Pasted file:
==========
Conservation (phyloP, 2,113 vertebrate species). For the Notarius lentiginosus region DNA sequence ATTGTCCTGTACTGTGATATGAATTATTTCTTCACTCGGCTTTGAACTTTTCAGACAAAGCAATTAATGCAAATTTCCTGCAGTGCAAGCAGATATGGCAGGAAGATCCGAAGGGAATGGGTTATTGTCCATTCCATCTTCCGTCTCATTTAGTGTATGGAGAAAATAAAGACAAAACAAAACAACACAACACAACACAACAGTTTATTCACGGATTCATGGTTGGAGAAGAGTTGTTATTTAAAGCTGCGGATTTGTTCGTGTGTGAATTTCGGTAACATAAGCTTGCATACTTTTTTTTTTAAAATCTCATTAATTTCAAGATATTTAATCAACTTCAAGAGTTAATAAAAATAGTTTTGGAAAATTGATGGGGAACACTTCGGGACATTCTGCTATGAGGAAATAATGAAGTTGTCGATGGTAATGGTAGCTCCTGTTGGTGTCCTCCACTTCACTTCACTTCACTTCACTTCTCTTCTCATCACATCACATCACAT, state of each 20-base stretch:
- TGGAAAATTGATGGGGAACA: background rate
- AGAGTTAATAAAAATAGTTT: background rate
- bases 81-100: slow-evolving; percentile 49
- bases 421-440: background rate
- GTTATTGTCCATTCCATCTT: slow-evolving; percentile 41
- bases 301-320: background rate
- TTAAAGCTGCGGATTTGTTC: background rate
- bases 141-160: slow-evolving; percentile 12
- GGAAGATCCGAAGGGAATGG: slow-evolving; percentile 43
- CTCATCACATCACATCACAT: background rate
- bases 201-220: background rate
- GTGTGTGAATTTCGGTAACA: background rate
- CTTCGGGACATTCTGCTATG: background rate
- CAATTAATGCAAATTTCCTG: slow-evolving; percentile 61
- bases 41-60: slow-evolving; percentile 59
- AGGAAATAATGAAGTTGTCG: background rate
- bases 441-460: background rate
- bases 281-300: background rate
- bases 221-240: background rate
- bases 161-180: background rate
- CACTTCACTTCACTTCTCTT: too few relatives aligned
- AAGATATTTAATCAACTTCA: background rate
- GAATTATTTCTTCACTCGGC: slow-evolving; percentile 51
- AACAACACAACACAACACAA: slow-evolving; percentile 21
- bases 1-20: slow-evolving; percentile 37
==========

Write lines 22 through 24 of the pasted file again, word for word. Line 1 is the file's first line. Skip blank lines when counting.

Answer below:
- CACTTCACTTCACTTCTCTT: too few relatives aligned
- AAGATATTTAATCAACTTCA: background rate
- GAATTATTTCTTCACTCGGC: slow-evolving; percentile 51